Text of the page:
2014.11 Kale Card

Uncovering local brews

At first, I didn’t realize there was any interesting beer in Helsinki. Then some appeared, expensively , when visiting Juuri or Valimo on Suomenlinna.

Pils (Souomenlinna Painimo), Mufloni Aamupala Stout (Beer Hunter's), Nokkospils (Ruokapuoti lumo)

Pils (Souomenlinna Painimo), Mufloni Aamupala Stout (Beer Hunter’s), Nokkospils (Ruokapuoti lumo)

Maybe it is just my obsession with nokka (nettles), but I thought that one was particularly wonderful. An interesting alternative to a green smoothie. These all came from the K-Market that is near the entrance to the underground in Kamppi, at reasonable prices.

Get thee to Forum Box!

This is the last weekend for a fun show at gallery Forum Box in Hietalahti!!! It features two artists, but the show is cohesive, playful and beautiful. Read more about it here.

 mobile sculpture of birds made of recycled materials-- Purhonen and Korhonen

Jesus sculpture made of cardboard-- Purhonen and Korhonen

Sculpture made of metal lids-- Purhonen and Korhonen

The artists are Kalle Turakka Purhonen ja Mauri Korhonen. I have been twice!. And while you are in Hietalahti, not only is there the water and the lovely market hall, tomorrow there is a special brunch at the boat cafe Nikolai II, featuring fresh produce from the gardens of Siippoo. I am excited by what they are doing with that boat– local organic when they can + live music. Let’s enjoy the ephemera of summer while we can.

Paradise: Rosendals Trädgård, Stockholm

It has been a while since I posted. I was having too much fun, it was Midsummer with enthusiastic sauna-ing and swimming in icy water… and then I got sick. Completely worth it, however : )

So this draft has been sitting here for a long time. Rosendals Trädgård is one of my favorite places in Stockholm. It is on Djurgården, an island that can be reached with regular public transportation, as well as the public ferries that run to the island. So, you can walk there from Helsinki.

Djurgården is home to great museums as well as the famed amusement park, Göna Lund. Rosendals is deeper into the island, an organic, biodynamic farm with a cafe and bakery in a greenhouse, tables in the orchards, and the most amazing bread . Absolutely idyllic.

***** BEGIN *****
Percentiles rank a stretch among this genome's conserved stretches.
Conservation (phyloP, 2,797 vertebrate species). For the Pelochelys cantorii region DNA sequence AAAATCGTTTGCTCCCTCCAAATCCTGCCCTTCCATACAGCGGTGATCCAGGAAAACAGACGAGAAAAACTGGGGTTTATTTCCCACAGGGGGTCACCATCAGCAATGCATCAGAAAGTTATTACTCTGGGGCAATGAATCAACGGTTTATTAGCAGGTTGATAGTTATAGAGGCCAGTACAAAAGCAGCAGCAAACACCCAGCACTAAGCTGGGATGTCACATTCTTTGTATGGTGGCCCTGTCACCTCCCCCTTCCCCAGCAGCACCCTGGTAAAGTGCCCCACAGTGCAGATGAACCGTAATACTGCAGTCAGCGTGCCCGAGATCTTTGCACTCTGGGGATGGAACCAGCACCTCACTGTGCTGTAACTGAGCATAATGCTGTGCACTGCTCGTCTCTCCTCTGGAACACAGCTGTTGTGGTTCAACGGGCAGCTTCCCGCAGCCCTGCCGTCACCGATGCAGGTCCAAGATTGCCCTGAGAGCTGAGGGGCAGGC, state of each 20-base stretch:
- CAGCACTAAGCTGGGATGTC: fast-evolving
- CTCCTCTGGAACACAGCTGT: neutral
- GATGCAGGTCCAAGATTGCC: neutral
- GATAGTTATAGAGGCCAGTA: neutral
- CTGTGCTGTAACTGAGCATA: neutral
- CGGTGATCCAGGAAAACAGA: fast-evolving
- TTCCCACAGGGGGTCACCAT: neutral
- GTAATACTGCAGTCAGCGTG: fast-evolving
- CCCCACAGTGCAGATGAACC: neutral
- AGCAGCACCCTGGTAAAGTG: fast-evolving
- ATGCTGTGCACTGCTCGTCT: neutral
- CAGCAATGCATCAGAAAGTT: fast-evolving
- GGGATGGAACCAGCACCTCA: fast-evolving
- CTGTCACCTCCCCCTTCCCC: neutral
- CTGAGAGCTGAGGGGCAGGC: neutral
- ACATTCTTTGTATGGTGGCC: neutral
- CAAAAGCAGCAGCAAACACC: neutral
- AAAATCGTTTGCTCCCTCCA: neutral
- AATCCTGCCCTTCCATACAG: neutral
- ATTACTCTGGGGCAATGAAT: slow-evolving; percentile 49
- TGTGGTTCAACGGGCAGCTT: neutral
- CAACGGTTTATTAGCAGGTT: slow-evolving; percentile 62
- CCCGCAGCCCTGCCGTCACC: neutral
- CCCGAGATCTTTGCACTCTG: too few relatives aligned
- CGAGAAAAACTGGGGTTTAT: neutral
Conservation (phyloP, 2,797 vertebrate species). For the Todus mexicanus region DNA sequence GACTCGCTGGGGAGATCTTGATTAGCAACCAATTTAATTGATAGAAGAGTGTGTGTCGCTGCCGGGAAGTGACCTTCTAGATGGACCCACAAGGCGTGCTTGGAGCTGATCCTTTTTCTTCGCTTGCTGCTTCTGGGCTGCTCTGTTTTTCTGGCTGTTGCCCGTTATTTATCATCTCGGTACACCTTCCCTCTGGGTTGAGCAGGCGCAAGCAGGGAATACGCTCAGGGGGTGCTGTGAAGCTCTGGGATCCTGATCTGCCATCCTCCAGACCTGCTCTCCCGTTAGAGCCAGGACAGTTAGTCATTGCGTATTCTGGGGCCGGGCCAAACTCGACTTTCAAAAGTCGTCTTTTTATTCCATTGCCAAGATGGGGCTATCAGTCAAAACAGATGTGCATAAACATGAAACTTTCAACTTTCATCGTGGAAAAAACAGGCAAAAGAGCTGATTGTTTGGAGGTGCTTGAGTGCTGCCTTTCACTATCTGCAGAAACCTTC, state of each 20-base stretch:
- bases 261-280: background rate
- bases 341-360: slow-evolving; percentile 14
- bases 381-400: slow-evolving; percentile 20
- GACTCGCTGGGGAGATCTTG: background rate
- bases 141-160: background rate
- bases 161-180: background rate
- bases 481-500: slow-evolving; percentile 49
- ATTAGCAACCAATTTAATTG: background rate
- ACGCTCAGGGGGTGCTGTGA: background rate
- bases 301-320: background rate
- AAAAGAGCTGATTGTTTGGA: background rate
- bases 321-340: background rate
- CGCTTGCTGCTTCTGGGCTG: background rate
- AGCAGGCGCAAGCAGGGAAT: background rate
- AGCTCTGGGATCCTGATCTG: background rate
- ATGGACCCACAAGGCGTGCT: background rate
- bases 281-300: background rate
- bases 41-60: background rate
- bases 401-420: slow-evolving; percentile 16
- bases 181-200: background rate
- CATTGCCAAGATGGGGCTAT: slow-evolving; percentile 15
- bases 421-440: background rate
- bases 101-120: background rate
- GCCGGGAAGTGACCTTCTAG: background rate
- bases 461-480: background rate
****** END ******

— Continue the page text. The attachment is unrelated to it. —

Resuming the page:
A vineyard at Rosendals Trädgård Stockholm

Along with edibles, beautiful flowers.

Blue, deep violet flowers in the gardens of organic biodynamic Rosendals Trädgård Stockholm

A dramatic pink and black poppy in the gardens of Rosendals Trädgård Stockholm

But they are probably best known for their food. The farm has a cafe that serves lunch, sandwiches and pastries along with teas, coffee, and a wonderful assortment of local and organic juices. These can be enjoyed in the greenhouse cafe or in the gardens, orchards and lawns.

Salad at Rosendals Trädgård in Stockholm

The salad was a little bit heavier than we would have liked. The blue cheese dressing was intense. But the fresh pea soup was a fantastic take on a Scandinavian classic, and the bottle of apple cider was arguably the best we had ever had. It was from Linas och Binas. Important note: Those people also run Bee Safaries!

Picnic Benches in the Orchard of Rosendals Trädgård Stockholm

The bread is haunting. Fermented, baked in a wood fired oven. You can see the fermentation in the air pockets and chewiness of it.

Levain bread from Rosendals Stockholm

We took some with us for later. The expensive nut seed and berry mix we picked up at the shop next to the cafe was also very very good. Simple, humble food that is absolutely sublime.

David Lebowitz has a nice post about the place here. He got a special tour of the bakery. The butter he mentions is also incredible: creamy, fresh, irresistible. Barring deathly reaction to wheat and dairy, this is worth the indulgence.

Bright green fresh pea soup and buttered organic bread
Yes, that amount of fresh whipped butter was perfect!

Yards and outbuildings of Rosendals Trägård Stockholm

Fennel for late spring